An Athens based startup, which is starting to make headlines around the world as it expands its operations and grows its reputation, says it is also considering entering the Australian market.

In just five years, Blueground has built a network of apartments, conveniently located, fully furnished, and designed in a modern way, in five major cities around the globe, and is now examining plans to expand further, including properties in Melbourne and Sydney.

Having grown from Athens to now include offices in New York, San Francisco, Dubai and Istanbul, and with plans to set up in Los Angeles, Washington DC, Boston and Chicago, CEO and co-founder of Blueground Alexandros Chatzieleftheriou, thanks his personal experience as a Management Consultant for identifying the niche market of requiring mid to long term stay in affordable, spacious accommodation.

“For more than five years, I stayed in various hotels in Europe, Africa and Asia for stretches of one to 12 months at a time. I came to realise that hotels weren’t an optimal choice, not for the company I was working for and not for me. The cost was too high, rooms were small and privacy was rather limited,” Mr Chatzieleftheriou told Neos Kosmos.

CEO and co-founder of Blueground, Alexandros Chatzieleftheriou.

In a hospitality tech market dominated by Airbnb, how does a new entry like Blueground differentiate itself?

The most important difference, as Chatzieleftheriou confirms, is that Airbnb are owners advertising their own property in a marketplace where the majority can be amateur hosts. Blueground on the other hand, carefully select high quality properties and a specialised design team upgrades these properties into best-in-class rentals.

“We are responsible for the guest experience. For example, all of our tenants have access to a dedicated support team, through a mobile application. They can communicate with us instantly, request services such as maintenance, cleaning and laundry, and find useful information about the property and neighbourhood,” he says.

Rather than focus on tourists looking for a short-term stay, Blueground’s target market is professionals seeking mid-term living accommodations who might otherwise live in corporate housing. And judging by its growth, the company has certainly exploited the demand for such properties.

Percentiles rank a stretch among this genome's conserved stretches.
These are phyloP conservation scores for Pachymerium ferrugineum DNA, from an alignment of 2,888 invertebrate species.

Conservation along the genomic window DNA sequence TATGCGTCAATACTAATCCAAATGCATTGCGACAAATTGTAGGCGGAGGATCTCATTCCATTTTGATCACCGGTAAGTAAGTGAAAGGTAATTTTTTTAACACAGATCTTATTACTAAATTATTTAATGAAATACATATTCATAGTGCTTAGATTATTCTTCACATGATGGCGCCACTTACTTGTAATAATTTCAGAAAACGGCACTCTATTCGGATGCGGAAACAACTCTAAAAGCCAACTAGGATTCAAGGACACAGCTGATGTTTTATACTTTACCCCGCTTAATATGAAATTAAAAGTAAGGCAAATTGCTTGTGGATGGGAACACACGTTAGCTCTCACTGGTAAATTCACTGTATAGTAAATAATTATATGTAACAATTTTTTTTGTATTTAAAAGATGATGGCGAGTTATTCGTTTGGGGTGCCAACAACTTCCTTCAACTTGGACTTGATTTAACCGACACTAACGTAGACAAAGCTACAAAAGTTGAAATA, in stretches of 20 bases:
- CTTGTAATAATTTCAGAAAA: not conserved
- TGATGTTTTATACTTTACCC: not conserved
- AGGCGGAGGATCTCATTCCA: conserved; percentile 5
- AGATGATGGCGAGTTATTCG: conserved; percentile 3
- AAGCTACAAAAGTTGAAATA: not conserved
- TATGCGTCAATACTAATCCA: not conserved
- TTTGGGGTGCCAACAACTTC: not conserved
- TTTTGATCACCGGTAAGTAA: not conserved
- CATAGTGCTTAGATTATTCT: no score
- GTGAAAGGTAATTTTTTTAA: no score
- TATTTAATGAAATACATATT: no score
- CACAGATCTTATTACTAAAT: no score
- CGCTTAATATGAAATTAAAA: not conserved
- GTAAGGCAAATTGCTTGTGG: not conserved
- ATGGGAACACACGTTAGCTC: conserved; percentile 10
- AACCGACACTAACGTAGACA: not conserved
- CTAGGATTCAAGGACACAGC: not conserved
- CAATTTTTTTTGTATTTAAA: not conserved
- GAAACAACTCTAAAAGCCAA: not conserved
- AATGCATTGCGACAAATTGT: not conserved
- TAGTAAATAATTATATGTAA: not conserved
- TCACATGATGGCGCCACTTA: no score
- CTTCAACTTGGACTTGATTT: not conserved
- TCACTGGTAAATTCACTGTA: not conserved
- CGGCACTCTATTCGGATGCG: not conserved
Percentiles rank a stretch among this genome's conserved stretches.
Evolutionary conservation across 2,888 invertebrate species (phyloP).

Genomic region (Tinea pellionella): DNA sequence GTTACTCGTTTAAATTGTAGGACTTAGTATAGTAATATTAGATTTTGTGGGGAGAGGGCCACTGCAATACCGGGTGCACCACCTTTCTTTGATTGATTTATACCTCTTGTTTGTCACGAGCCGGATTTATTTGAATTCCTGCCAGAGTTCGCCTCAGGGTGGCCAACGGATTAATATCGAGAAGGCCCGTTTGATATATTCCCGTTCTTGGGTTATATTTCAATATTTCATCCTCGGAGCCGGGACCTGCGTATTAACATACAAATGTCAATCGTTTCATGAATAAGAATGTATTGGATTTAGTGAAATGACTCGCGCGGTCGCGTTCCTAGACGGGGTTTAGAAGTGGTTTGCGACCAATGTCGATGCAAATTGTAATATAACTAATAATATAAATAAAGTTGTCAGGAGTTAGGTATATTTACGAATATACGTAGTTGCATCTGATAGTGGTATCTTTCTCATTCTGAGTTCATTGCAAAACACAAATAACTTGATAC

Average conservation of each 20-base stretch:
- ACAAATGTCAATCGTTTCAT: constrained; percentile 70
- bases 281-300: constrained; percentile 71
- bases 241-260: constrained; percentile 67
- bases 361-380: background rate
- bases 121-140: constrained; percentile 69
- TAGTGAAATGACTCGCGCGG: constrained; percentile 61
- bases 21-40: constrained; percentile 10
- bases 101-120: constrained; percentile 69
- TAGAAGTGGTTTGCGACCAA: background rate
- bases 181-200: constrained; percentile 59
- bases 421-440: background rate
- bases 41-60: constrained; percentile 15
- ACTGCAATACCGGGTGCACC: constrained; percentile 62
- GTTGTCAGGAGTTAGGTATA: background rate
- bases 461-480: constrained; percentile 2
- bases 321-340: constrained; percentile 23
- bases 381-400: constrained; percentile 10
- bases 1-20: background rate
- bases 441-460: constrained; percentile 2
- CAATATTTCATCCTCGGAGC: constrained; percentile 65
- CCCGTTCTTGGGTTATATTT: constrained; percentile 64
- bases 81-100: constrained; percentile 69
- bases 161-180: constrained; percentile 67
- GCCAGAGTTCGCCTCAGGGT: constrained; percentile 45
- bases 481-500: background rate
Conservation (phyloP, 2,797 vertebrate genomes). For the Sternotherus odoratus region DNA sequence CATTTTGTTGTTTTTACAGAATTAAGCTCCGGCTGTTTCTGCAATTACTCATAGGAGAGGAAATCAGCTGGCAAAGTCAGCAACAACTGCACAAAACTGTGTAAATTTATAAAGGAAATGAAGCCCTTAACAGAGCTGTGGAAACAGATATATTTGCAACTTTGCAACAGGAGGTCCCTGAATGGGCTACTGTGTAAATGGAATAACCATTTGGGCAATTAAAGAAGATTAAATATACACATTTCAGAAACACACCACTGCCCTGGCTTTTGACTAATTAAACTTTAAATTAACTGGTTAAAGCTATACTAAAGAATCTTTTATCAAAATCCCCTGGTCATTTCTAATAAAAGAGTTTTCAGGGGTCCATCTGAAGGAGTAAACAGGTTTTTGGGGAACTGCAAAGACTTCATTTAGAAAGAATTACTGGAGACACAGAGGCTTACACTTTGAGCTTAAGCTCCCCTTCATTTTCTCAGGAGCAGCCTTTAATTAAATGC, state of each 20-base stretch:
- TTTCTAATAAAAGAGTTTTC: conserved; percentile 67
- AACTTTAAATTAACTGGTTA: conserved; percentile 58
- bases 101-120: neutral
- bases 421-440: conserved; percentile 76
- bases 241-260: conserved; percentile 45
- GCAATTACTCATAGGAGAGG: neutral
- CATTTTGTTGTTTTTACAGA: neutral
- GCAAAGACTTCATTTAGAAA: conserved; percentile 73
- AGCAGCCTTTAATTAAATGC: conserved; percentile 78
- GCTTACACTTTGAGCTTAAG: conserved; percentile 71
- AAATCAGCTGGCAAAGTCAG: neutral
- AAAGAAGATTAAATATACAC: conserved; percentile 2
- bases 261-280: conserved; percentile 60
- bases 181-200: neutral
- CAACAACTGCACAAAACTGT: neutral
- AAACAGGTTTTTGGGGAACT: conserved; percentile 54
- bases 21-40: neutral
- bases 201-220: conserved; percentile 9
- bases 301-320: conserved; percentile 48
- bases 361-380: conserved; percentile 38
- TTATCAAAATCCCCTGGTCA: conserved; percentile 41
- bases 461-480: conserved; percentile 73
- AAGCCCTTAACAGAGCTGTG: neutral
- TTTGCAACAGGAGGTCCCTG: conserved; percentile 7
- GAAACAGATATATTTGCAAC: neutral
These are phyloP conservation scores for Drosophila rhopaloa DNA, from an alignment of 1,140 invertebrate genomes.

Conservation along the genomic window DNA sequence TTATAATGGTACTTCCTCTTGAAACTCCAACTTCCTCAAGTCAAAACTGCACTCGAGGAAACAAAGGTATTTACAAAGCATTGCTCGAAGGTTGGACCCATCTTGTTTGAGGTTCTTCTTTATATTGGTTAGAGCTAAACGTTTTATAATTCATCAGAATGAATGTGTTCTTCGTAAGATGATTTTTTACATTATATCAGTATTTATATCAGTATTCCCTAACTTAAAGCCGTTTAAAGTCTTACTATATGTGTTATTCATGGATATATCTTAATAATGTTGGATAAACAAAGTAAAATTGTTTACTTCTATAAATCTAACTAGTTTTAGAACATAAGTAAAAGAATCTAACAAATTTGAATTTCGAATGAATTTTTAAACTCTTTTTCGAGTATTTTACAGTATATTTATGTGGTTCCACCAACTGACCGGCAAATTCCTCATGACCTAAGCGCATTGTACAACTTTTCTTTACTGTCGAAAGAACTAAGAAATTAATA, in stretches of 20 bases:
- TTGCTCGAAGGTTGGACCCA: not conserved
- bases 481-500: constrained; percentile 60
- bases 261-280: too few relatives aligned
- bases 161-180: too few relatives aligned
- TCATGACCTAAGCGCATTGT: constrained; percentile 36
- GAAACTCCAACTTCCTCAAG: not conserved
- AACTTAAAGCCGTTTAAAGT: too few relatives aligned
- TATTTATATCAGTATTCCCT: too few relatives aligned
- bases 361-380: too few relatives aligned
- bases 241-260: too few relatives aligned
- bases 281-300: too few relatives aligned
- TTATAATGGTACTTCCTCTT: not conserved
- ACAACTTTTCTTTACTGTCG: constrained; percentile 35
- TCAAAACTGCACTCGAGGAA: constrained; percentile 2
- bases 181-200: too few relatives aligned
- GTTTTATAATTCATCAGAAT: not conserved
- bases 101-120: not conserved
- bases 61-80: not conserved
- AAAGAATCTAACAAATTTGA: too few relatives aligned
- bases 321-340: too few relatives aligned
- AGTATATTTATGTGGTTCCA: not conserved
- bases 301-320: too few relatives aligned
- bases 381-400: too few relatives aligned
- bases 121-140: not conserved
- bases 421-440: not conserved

Which is why it is to no surprise that Blueground now employees a staff of over 150 people, 80 of which work in the company’s Athens headquarters. Mr Chatzieleftheriou confirms that the local talent in Athens is the major factor in setting up the base in the Greek capital and therefore all the company’s central departments such as Engineering, Finance, Customer Experience, Online Sales, and Marketing are located there.

“Greece is beginning to be recognised as a source of IT talent in Europe. There is an abundance of well-educated professionals that speak one to three languages on top of Greek. We really believe in the Greek talent and we will continue to support them,” he explains.

A Blueground propety in Dubai.

Although talent in Greece might be easy to find and attract, there are other challenges Blueground faces daily while operating a global company out of Greece, including political uncertainty, the complicated tax system, the inefficiency of the state and the continuous regulatory changes. According to Mr Chatzieleftheriou Blueground has managed to face these problems and achieve steady growth, thanks to the company’s innovative, global business model. According to him, Blueground solves two main problems that exist regardless of the economic environment. First it helps tenants by providing much needed high-quality furnished apartments, that meet the needs of the modern renters. It also assists landlords by helping them find and vett guests who pay on time and take care of the property.

Chatzieleftheriou said that this tested formula, which is working so well in Greece, the US, Turkey and the UAE, can also be applied to other countries, including Australia.

“Our aim is to be present in over 50 cities and 50,000 locations by 2023. Of course, Australia is among the areas we are examining.”


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